If you have never taken the Myers-Briggs Type Indicator (MBTI) test, I strongly encourage it — both for personal enlightenment and to understand this post.
I, Taylor Halversen, am a “J”.
I am naturally inclined to organize and seek understanding before jumping into work. I like to sound polished and professional every time I open my mouth or hit a keyboard, to feel in control of my thoughts and voice. Before I devote my focus to time-ambiguous tasks like writing a blog post, I like to have every email sent, every item on my detailed list tackled, and a timeframe to work with.
The Business Innovation Factory is a “P”. In the design process, there are no answers. There are no time clocks, no punch-ins. Employees are here (and often here longer than 8 hours a day) because they want to be here — their hearts are invested in this work and that is what drives them. There is no one to impress with test scores or verbose academic language, in which I have been trained. Because there are no “right” answers, there is only exploration and experimentation with no pressure to force conclusions.
It is my job as a Citizen Experience Lab Associate at BIF to write in medias res and speak extemporaneously. It is my job to play with ideas and time, and I naturally don’t know how.
So, why am I here? Why am I putting myself in a situation where my brain hurts from the ambiguity and complexity of the problems and design process we undertake?
I believe that J’s need P’s.
There is something liberating (and disorienting) about not needing to produce answers, to play with your work and have the time to interact with ideas without consequence. This is my third go-around with BIF, and I keep coming back because there is something here that is important, something here that is worth being part of.
Although it is uncomfortable, I have done my best and most meaningful work in ambiguity. When there are no boxes to check or people to impress, you are only left with yourself — with your own thoughts, with your own voice. To be trusted with that is a scary thing, but it is a space of vulnerability that allows for genuine decision making and ever-evolving creation.
This vulnerability and creation is missing from our society. We are no longer allowed to make human errors or play with ideas. Politicians who do so are forced to resign, innovative teachers often make little professional headway, students must stay within the confines of quantifiable testing or face future-denigrating grades, and I think we are suffering because of it. In the search for perfection and stability we have become rigid and immutable, ill prepared to adapt with circumstance. It is a systemic issue, guided by fear.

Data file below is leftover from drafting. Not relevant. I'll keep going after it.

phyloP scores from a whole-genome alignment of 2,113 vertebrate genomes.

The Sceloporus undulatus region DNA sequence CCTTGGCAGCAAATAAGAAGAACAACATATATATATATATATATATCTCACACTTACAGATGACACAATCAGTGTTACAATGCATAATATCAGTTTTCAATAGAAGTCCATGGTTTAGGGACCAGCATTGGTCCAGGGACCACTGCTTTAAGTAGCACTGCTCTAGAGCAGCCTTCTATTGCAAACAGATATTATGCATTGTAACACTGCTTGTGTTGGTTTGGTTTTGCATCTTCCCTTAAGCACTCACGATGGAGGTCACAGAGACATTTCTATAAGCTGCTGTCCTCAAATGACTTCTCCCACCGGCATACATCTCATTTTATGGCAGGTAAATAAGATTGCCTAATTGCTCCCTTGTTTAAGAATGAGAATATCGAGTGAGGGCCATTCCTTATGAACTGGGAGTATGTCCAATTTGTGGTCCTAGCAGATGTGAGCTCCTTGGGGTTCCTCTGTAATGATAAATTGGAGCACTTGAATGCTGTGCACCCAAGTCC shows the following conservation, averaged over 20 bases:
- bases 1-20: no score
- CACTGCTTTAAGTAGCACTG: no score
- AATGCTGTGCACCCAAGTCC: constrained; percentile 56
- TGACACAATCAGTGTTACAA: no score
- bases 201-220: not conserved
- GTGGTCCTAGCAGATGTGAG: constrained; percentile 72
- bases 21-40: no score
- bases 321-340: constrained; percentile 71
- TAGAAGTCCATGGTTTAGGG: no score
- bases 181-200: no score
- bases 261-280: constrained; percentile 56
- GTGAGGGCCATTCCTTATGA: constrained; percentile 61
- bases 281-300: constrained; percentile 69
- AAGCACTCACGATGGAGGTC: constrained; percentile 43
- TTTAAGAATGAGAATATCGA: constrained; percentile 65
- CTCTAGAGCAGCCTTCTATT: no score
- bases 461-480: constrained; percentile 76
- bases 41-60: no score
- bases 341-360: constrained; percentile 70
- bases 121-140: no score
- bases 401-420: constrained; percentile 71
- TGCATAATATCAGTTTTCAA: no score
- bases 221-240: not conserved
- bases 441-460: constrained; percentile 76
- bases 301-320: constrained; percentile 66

We are afraid of making mistakes.
But what if there are none?
My first day at BIF, my boss told me “you do not need permission” and “you cannot break anything.” I hadn’t realized the weight that fear had on me until I felt it lift off my shoulders with those assurances. I cannot break anything.
The concept seems somewhat idealistic, but it is not. BIF lives this practice. I have had professors, colleagues and friends who live this way. And these practitioners always, without exception, create the most powerful and transformative work in their fields. Not only is their work powerful, but relationships and trust also flourish around them, opening the way for future collaboration.
I love being a J. I will always get a special joy striking through a “to do” item. Structure is great, time management is needful, but that fear of change, of ambiguity is crippling us as a community. J’s need P’s. We need to learn how to live and create fearlessly in the unknown.
There is a movement forming, an underlying current crying for no-mistakes innovation and change, and I am excited to be a part of it. I look forward to working with the new Citizen Experience Lab at BIF because I get to work with this question at its core: How do we innovate as a community, as a society? I am excited to open this vulnerable space with people and organizations, to help design solutions to the problems they face.
I am here to be bold, to be vulnerable. I am here to learn, experiment and share this process with those willing to take the risk.